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I just finished the three-part series of Probabilistic Graphical Models courses from Stanford over on Coursera. I got in to them because I realized there is a certain class of problem for which the standard supervised learning approaches don't apply, for which graph search algorithms don't work, problems that don't look like RL control problems, that don't even exactly look like the kind of clustering I came to call "unsupervised learning".

In my AI courses in the Institute, we talked briefly about Bayes Nets, but it was almost as if professors considered that preamble to hotter topics like Neural Nets. Meanwhile I heard about "Expectation Maximization" and "Inference" and "Maximum Likelihood Estimation" all the time, like I was supposed to know what they were talking about. It frustrated me not to be able to remember statistics well enough to *feel* these things, so I decided to fill the hole by delving deeper in to PGMs.

Throughout, Koller gives examples of how to apply PGMs to things like image segmentation and speech recognition, examples that seem completely dated now because we have CNNs and LSTMs, even deep nets that encode notions of uncertainty about their beliefs.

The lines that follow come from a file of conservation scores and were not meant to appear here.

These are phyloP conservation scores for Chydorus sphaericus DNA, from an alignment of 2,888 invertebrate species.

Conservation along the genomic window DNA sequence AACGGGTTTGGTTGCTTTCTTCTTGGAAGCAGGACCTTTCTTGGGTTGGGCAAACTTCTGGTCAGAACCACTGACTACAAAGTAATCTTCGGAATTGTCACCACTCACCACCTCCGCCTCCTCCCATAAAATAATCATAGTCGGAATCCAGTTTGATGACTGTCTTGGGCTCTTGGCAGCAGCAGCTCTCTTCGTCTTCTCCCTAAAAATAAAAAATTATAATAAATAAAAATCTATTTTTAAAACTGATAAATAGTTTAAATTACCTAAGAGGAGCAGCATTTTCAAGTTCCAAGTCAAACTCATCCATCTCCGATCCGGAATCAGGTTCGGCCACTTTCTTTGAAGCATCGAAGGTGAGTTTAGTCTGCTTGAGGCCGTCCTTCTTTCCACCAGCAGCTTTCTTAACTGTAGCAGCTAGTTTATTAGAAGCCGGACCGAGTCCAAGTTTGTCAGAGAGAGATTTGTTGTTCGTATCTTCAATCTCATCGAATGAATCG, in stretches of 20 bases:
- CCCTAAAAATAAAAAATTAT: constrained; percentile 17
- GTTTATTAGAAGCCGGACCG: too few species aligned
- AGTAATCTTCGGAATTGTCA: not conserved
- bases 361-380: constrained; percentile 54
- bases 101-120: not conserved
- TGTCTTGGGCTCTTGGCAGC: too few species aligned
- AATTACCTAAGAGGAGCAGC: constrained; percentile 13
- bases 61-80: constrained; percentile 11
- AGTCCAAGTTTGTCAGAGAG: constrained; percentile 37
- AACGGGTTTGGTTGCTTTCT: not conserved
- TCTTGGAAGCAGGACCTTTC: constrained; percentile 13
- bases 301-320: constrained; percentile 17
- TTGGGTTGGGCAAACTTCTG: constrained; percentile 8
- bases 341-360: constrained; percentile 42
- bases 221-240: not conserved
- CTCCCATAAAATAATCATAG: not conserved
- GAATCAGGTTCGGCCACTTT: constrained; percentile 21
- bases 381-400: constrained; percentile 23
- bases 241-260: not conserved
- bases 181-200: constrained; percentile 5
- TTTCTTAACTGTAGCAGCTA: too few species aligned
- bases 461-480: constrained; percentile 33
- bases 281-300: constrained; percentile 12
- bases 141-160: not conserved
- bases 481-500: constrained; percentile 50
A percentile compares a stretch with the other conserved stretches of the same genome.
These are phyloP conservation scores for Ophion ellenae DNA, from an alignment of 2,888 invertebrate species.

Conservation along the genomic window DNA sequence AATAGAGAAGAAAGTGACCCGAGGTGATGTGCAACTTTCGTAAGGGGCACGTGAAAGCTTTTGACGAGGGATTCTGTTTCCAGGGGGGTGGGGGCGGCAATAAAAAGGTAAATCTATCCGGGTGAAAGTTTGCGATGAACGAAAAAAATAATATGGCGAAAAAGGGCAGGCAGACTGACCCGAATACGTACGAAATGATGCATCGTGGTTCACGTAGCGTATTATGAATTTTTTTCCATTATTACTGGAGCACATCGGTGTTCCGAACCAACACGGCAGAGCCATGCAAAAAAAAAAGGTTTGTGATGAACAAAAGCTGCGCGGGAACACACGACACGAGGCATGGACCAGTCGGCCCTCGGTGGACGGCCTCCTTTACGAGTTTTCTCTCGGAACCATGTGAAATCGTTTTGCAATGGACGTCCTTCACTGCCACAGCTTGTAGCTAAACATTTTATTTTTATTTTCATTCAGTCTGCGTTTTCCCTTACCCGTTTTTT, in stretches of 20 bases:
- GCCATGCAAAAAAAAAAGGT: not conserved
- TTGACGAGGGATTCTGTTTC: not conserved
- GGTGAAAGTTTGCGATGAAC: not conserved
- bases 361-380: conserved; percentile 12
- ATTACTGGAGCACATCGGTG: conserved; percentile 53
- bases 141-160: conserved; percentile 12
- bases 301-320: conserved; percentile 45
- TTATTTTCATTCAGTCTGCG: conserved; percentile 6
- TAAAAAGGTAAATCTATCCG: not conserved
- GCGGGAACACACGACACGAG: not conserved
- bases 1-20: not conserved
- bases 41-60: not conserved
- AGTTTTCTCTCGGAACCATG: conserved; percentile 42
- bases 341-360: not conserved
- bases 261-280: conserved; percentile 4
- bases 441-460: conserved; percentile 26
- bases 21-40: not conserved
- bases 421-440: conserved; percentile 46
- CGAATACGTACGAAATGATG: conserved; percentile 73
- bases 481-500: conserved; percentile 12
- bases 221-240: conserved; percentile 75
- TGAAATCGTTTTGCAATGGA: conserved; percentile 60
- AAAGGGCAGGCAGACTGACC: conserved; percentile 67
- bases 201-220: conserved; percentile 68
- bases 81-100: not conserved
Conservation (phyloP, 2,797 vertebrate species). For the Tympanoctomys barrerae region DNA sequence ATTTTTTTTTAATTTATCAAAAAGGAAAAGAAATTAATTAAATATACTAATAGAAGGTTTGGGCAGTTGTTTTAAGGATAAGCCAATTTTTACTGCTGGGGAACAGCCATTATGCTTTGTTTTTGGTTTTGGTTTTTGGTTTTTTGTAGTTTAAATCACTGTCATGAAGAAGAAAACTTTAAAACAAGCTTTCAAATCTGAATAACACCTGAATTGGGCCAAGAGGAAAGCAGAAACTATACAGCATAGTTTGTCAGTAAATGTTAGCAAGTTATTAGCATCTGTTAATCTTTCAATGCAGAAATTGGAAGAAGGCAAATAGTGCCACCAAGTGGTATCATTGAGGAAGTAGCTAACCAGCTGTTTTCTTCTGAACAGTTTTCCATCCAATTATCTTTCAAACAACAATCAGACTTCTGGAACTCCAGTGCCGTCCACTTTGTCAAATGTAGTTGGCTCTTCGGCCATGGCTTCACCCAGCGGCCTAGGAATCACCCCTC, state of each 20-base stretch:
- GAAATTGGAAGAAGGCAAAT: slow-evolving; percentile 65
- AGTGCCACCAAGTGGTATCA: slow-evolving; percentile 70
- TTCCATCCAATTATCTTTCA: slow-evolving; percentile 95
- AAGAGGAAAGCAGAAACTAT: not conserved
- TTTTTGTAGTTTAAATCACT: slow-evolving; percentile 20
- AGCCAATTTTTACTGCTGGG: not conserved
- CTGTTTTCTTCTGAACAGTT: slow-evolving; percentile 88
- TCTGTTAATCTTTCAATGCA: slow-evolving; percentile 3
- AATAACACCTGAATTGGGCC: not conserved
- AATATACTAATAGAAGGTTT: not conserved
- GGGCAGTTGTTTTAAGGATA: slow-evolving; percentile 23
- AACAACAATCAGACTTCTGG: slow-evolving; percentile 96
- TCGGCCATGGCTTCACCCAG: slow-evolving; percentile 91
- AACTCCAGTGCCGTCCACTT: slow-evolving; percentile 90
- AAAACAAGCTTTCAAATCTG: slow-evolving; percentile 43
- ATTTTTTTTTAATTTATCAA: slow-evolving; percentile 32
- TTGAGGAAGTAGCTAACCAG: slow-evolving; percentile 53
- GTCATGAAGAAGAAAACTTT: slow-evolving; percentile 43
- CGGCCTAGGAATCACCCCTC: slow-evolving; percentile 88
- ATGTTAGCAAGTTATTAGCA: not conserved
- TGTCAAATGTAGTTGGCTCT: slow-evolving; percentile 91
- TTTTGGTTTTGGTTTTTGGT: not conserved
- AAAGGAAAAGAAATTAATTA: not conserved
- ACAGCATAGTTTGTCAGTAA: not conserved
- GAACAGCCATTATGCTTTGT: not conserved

I gather PGMs are good when:

- You know the structure of the problem and can encode domain knowledge that way.
- You need a generative model.
- You want to learn more than just one X -> Y mapping, when you instead need a more general-purpose model that can be queried from several sides to answer different kinds of questions.
- You want to feed the model inputs that look more like probability distributions than like samples.

What else are they good for? Have they not been outstripped by more advanced methods for lots of problems now? In which domains or for which specific kinds of problem are they still king? How are they complementary to modern advanced methods? Should I dedicate time to reading any of Koller & Friedman's massive tome on this subject? How dated is this set of MOOCs?